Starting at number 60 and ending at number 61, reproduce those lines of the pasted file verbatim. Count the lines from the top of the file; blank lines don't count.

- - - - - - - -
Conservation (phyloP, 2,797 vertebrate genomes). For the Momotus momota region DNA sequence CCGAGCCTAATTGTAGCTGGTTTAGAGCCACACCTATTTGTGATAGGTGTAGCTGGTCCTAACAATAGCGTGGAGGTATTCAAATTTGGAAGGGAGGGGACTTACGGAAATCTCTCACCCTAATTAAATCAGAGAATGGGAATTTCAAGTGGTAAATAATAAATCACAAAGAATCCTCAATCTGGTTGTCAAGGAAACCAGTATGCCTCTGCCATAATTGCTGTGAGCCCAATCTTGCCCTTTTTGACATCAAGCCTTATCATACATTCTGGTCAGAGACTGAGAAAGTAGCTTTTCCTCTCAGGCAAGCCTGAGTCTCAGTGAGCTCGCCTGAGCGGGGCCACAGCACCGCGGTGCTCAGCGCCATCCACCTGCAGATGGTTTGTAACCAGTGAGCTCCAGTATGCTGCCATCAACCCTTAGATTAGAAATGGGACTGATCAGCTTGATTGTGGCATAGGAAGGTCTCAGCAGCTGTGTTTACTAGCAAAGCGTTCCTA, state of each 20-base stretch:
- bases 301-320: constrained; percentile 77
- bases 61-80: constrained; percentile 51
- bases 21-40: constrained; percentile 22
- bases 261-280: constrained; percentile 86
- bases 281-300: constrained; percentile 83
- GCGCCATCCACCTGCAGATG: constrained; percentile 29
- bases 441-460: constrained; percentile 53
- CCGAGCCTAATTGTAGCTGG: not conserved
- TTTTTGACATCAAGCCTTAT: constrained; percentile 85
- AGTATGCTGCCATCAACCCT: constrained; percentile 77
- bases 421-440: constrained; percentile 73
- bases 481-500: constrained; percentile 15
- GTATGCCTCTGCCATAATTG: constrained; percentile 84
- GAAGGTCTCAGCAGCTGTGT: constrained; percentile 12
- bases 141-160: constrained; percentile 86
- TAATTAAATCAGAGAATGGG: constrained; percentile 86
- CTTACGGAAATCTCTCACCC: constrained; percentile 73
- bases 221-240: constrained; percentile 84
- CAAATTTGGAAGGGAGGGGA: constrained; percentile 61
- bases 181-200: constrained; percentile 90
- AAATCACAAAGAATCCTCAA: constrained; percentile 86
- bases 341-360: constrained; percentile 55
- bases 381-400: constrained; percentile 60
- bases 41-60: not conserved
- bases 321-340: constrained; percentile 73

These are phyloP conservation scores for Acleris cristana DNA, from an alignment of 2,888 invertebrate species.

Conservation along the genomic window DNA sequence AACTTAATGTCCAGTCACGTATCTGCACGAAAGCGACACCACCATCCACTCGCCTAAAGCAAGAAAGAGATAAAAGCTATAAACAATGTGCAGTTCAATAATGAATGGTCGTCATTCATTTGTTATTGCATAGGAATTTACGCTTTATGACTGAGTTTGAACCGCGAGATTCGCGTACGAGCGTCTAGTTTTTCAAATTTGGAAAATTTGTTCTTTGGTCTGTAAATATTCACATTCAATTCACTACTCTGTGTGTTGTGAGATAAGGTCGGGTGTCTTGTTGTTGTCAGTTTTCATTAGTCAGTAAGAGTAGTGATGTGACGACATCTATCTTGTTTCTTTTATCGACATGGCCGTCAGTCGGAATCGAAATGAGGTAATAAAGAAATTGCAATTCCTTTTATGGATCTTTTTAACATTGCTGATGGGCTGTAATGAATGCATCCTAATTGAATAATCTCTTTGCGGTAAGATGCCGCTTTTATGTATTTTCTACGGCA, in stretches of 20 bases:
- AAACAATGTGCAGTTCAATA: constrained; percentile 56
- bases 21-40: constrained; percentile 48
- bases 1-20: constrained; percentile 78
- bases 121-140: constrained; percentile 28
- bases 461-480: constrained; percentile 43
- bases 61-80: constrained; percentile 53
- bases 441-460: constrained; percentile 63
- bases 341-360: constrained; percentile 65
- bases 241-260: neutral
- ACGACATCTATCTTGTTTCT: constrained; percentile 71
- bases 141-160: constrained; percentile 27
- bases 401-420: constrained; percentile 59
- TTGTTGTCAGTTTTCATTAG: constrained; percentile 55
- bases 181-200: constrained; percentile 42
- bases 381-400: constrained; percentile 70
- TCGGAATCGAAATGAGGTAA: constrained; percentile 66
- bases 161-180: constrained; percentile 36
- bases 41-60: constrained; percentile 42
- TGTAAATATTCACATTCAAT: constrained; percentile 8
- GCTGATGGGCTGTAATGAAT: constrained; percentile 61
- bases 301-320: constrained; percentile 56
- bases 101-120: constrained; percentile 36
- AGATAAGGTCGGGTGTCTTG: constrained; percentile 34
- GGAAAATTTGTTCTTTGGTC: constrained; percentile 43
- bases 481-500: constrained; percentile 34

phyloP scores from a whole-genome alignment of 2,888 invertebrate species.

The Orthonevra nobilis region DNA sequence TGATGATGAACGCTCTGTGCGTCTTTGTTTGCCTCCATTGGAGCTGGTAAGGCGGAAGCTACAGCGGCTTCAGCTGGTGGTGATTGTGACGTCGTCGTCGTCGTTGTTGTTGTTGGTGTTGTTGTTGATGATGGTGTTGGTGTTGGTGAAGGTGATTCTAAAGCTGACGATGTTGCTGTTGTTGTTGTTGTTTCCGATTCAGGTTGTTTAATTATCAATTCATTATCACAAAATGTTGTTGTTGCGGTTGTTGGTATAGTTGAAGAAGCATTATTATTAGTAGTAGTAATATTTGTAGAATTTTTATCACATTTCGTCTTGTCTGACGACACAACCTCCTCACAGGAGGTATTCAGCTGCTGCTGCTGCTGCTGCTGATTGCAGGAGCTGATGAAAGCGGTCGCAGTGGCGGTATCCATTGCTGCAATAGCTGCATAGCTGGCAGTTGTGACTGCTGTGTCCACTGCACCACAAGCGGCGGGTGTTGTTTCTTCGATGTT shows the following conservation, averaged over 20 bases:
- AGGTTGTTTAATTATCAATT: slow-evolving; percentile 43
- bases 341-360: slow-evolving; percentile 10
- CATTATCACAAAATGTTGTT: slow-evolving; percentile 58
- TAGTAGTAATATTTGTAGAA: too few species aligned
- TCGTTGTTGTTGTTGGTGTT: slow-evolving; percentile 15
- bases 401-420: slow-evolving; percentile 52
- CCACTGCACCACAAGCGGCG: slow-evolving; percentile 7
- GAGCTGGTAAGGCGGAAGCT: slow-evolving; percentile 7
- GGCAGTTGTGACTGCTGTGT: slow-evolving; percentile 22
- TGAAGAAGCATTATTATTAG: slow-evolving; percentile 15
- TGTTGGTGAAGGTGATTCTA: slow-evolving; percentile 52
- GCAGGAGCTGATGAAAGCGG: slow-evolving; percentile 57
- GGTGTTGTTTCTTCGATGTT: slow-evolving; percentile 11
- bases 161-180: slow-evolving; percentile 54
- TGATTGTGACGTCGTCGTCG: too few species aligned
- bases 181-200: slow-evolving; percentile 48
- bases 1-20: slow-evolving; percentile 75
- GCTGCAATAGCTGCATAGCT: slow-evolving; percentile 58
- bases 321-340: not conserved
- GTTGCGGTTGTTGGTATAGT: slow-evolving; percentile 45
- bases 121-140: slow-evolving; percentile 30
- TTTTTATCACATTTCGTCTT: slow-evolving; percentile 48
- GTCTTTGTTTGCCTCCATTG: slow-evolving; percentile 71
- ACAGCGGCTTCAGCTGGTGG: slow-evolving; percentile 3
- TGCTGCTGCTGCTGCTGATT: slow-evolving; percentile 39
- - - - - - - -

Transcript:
- TCGTTGTTGTTGTTGGTGTT: slow-evolving; percentile 15
- bases 401-420: slow-evolving; percentile 52